View of a client downloading the boot image filename from the WDS server


Configuring the Bootstrap Protocol (BOOTP) and DHCP ports

Based on Microsoft’s documentation, we also need to allow port 67 and 68 on UDP from the clients VLAN to the WDS server. If we do not open these two ports we will have problems later on getting the WIM image for the deployment.

Opening port 67 and 68 on UDP in the firewall from the clients VLAN to WDS server


Configuring the PXE port

Moving forward, we need to open port 4011 on UDP from the clients VLAN to the WDS server.

Opening port 4011 on UDP in the firewall from the clients VLAN to WDS server

With this port open, clients should be able to load the WinPE environment until the point where another series of communications need to be addressed to the WDS server in order to send the rest of the data.

View of a client contacting the WDS server for the boot WIM file     View of a client loading the boot WIM file

If that is not happening, the WinPE environment will throw the bellow error message.

WdsClient: An error occurred while communicating with the Windows Deployment Services server. Please check to ensure that the server is operational and that the necessary ports are opened on the server’s firewall.

Client error on trying to loading the WinPE environment because of missing opened ports in firewall

During my testing I also got some random blue screens before getting to the above error message, but no worries, by the end of the article everything will work smoothly.

Client blue screen on trying to loading the WinPE environment because of missing opened ports in firewall


Configuring the NetBIOS ports

In order to move forward with the deployment we need to open the ports range from 135 to 139 on TCP from the clients VLAN to the WDS server.

Opening NetBIOS ports on UDP in the firewall from the clients VLAN to WDS server


Configuring WDS custom port

This one is not listed as a registered port since is goes beyond 1024, but it is a port that WDS uses, and if we open it we get to the point where we can authenticate to our deployment server. We also get rid or the error message presented in the Configuring the PXE port section. Open port 5040 on TCP from the clients VLAN to the WDS server.

Opening port 5040 on TCP in the firewall from the clients VLAN to WDS server

Now when we boot our client(s) we get the Windows Deployment Services wizard.

WinPE authentication screen to the WDS server


Configuring the SMB port

Port 445 on TCP from the clients VLAN to the WDS server is also an important one that needs to be opened.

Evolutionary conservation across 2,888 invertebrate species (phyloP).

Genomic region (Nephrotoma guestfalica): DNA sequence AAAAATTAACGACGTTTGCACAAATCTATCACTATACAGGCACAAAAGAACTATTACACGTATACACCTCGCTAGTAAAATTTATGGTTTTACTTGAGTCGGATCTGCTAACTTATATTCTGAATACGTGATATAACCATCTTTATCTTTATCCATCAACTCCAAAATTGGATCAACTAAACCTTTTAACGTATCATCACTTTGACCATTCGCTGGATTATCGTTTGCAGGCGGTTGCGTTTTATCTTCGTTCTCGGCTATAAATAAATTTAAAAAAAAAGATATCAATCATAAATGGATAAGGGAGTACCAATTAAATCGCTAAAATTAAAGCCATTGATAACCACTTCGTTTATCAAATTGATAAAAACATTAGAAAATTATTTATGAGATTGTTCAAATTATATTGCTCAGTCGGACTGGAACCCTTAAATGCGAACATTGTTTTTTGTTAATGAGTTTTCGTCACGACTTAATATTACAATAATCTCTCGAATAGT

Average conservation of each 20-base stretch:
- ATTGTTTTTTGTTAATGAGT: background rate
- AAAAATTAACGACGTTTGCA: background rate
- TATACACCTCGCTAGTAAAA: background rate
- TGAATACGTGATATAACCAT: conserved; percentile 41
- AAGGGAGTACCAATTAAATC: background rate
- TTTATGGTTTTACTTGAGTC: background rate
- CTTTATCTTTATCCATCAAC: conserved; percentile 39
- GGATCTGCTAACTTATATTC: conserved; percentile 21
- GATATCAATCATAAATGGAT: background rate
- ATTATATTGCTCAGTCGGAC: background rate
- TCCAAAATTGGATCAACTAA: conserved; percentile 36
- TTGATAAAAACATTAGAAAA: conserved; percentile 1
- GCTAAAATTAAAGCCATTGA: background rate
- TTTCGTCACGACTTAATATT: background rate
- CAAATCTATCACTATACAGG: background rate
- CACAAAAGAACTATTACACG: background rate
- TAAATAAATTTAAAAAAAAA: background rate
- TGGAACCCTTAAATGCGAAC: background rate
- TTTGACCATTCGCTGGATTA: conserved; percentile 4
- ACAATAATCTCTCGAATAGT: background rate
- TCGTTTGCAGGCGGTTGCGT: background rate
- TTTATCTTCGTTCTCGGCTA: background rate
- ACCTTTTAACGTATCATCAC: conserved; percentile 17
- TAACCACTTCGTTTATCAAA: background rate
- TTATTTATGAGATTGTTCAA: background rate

Opening port 445 on TCP in the firewall from the clients VLAN to WDS server

If we don’t do this, we will not be able to authenticate to the WDS server and we get the bellow error message.

An error has occurred while processing your request. The network path was not found.

Client authentication error message to the WDS server because of missing opened ports in firewall


Other recommended ports

Some other ports that I recommend opening are 53, for DNS resolution and ICMP for troubleshooting. As you know, without DNS not only you will not be able to browse the internet but also join deployed clients to the domain.

Other recommended ports to be open in firewall

Now, to sum this up, we need the following ports opened in our firewall so clients can contact the WDS server and download the boot image to load the WinPE environment for the OS deployment:

Protocol From Clients VLAN to WDS VLAN
UDP 67, 68, 69, 4011
TCP 135, 136, 137, 138, 139, 445, 5040

Off course, let’s not forget about the DHCP Relay agent since this is the first piece in the puzzle. Without it, clients cannot contact the DHCP server, meaning they will have no IP address to communicate with the rest of the network.



I have extend the article and not just put some simple ports here in order to show you the errors and what to expect if the proper firewall ports are not open, but once you have them, booting WDS images trough the network should go smoothly. Test this in you environment when you get the chance, and let the community know how it goes in the comments area.

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6 thoughts on “Configuring DHCP and Firewalls for PXE booting with WDS

  • 20/07/2023 at 06:00

    Great article, thanks. We also needed to allow UDP ports 64001-65000 as per UDP Port Policy on the Network tab of the WDS server properties.

    • 16/08/2023 at 21:41

      These are only needed if you set the option for UDP, but I never had to do that and everything work out just fine with the default (winsock) option.

  • 24/06/2020 at 23:49

    Great article Adrian, really well put together and as easy to understand as to read through.

  • 04/10/2019 at 12:45


    Thank you so much for the detailed information.
    Using this method i can deployed WDS successfully.
    Thanks a lot